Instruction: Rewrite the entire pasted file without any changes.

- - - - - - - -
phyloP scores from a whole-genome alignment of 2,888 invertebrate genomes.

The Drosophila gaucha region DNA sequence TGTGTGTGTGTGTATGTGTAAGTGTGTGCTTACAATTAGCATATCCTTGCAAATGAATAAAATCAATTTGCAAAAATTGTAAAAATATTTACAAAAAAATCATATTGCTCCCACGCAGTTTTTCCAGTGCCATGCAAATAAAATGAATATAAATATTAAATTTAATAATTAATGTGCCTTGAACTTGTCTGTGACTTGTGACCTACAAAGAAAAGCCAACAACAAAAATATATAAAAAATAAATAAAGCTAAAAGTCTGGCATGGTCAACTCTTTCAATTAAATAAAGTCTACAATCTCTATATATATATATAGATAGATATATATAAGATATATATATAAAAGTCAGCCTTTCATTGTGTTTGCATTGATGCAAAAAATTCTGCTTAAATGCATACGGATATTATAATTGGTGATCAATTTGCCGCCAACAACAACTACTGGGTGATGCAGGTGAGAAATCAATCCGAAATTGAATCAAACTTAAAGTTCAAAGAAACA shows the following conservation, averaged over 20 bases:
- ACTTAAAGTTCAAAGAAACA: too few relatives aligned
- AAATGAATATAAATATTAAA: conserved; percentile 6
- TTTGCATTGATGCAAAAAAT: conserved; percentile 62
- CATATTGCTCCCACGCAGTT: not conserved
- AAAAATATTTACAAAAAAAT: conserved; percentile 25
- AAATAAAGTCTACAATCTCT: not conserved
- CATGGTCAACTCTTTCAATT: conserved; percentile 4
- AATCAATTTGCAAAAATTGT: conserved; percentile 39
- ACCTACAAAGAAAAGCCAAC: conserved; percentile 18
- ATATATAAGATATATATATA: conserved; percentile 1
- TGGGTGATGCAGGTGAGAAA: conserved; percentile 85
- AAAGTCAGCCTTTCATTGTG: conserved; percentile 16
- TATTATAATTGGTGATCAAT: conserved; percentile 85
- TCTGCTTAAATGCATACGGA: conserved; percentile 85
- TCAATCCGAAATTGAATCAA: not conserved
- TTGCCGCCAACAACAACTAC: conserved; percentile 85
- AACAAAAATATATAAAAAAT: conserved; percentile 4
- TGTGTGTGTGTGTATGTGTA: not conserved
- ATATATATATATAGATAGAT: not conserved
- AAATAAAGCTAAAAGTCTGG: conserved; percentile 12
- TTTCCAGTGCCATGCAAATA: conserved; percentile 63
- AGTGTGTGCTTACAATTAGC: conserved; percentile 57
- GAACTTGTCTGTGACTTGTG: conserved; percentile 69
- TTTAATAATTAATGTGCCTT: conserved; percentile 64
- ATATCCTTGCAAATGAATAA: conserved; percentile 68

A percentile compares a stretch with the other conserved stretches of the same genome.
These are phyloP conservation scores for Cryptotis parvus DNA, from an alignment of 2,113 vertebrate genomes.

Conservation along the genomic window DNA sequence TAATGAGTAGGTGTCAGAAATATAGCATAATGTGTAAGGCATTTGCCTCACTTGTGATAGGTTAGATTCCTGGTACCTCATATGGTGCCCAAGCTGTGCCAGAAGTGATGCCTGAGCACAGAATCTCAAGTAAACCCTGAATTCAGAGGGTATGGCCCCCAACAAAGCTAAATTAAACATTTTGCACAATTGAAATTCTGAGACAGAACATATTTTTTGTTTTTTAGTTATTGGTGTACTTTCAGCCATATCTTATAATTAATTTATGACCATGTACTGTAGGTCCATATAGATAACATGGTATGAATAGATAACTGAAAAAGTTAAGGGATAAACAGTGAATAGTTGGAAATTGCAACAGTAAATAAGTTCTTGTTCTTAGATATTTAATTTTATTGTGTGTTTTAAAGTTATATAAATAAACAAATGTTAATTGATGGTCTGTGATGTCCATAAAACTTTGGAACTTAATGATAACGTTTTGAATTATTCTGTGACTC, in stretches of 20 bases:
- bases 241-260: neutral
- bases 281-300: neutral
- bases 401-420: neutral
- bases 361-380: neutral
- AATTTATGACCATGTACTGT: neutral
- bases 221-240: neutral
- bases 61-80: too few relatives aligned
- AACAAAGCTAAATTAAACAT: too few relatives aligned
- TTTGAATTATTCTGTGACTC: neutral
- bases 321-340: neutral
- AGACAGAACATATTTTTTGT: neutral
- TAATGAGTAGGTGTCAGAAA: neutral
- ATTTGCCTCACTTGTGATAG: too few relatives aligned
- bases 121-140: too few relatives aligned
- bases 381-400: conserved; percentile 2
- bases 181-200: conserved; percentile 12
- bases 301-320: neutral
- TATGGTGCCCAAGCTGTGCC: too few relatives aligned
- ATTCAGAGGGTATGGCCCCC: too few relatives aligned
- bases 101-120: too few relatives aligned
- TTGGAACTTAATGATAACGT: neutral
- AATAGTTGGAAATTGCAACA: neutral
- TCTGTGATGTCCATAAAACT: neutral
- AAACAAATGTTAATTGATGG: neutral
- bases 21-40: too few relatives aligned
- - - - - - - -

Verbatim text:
phyloP scores from a whole-genome alignment of 2,888 invertebrate genomes.

The Drosophila gaucha region DNA sequence TGTGTGTGTGTGTATGTGTAAGTGTGTGCTTACAATTAGCATATCCTTGCAAATGAATAAAATCAATTTGCAAAAATTGTAAAAATATTTACAAAAAAATCATATTGCTCCCACGCAGTTTTTCCAGTGCCATGCAAATAAAATGAATATAAATATTAAATTTAATAATTAATGTGCCTTGAACTTGTCTGTGACTTGTGACCTACAAAGAAAAGCCAACAACAAAAATATATAAAAAATAAATAAAGCTAAAAGTCTGGCATGGTCAACTCTTTCAATTAAATAAAGTCTACAATCTCTATATATATATATAGATAGATATATATAAGATATATATATAAAAGTCAGCCTTTCATTGTGTTTGCATTGATGCAAAAAATTCTGCTTAAATGCATACGGATATTATAATTGGTGATCAATTTGCCGCCAACAACAACTACTGGGTGATGCAGGTGAGAAATCAATCCGAAATTGAATCAAACTTAAAGTTCAAAGAAACA shows the following conservation, averaged over 20 bases:
- ACTTAAAGTTCAAAGAAACA: too few relatives aligned
- AAATGAATATAAATATTAAA: conserved; percentile 6
- TTTGCATTGATGCAAAAAAT: conserved; percentile 62
- CATATTGCTCCCACGCAGTT: not conserved
- AAAAATATTTACAAAAAAAT: conserved; percentile 25
- AAATAAAGTCTACAATCTCT: not conserved
- CATGGTCAACTCTTTCAATT: conserved; percentile 4
- AATCAATTTGCAAAAATTGT: conserved; percentile 39
- ACCTACAAAGAAAAGCCAAC: conserved; percentile 18
- ATATATAAGATATATATATA: conserved; percentile 1
- TGGGTGATGCAGGTGAGAAA: conserved; percentile 85
- AAAGTCAGCCTTTCATTGTG: conserved; percentile 16
- TATTATAATTGGTGATCAAT: conserved; percentile 85
- TCTGCTTAAATGCATACGGA: conserved; percentile 85
- TCAATCCGAAATTGAATCAA: not conserved
- TTGCCGCCAACAACAACTAC: conserved; percentile 85
- AACAAAAATATATAAAAAAT: conserved; percentile 4
- TGTGTGTGTGTGTATGTGTA: not conserved
- ATATATATATATAGATAGAT: not conserved
- AAATAAAGCTAAAAGTCTGG: conserved; percentile 12
- TTTCCAGTGCCATGCAAATA: conserved; percentile 63
- AGTGTGTGCTTACAATTAGC: conserved; percentile 57
- GAACTTGTCTGTGACTTGTG: conserved; percentile 69
- TTTAATAATTAATGTGCCTT: conserved; percentile 64
- ATATCCTTGCAAATGAATAA: conserved; percentile 68

A percentile compares a stretch with the other conserved stretches of the same genome.
These are phyloP conservation scores for Cryptotis parvus DNA, from an alignment of 2,113 vertebrate genomes.

Conservation along the genomic window DNA sequence TAATGAGTAGGTGTCAGAAATATAGCATAATGTGTAAGGCATTTGCCTCACTTGTGATAGGTTAGATTCCTGGTACCTCATATGGTGCCCAAGCTGTGCCAGAAGTGATGCCTGAGCACAGAATCTCAAGTAAACCCTGAATTCAGAGGGTATGGCCCCCAACAAAGCTAAATTAAACATTTTGCACAATTGAAATTCTGAGACAGAACATATTTTTTGTTTTTTAGTTATTGGTGTACTTTCAGCCATATCTTATAATTAATTTATGACCATGTACTGTAGGTCCATATAGATAACATGGTATGAATAGATAACTGAAAAAGTTAAGGGATAAACAGTGAATAGTTGGAAATTGCAACAGTAAATAAGTTCTTGTTCTTAGATATTTAATTTTATTGTGTGTTTTAAAGTTATATAAATAAACAAATGTTAATTGATGGTCTGTGATGTCCATAAAACTTTGGAACTTAATGATAACGTTTTGAATTATTCTGTGACTC, in stretches of 20 bases:
- bases 241-260: neutral
- bases 281-300: neutral
- bases 401-420: neutral
- bases 361-380: neutral
- AATTTATGACCATGTACTGT: neutral
- bases 221-240: neutral
- bases 61-80: too few relatives aligned
- AACAAAGCTAAATTAAACAT: too few relatives aligned
- TTTGAATTATTCTGTGACTC: neutral
- bases 321-340: neutral
- AGACAGAACATATTTTTTGT: neutral
- TAATGAGTAGGTGTCAGAAA: neutral
- ATTTGCCTCACTTGTGATAG: too few relatives aligned
- bases 121-140: too few relatives aligned
- bases 381-400: conserved; percentile 2
- bases 181-200: conserved; percentile 12
- bases 301-320: neutral
- TATGGTGCCCAAGCTGTGCC: too few relatives aligned
- ATTCAGAGGGTATGGCCCCC: too few relatives aligned
- bases 101-120: too few relatives aligned
- TTGGAACTTAATGATAACGT: neutral
- AATAGTTGGAAATTGCAACA: neutral
- TCTGTGATGTCCATAAAACT: neutral
- AAACAAATGTTAATTGATGG: neutral
- bases 21-40: too few relatives aligned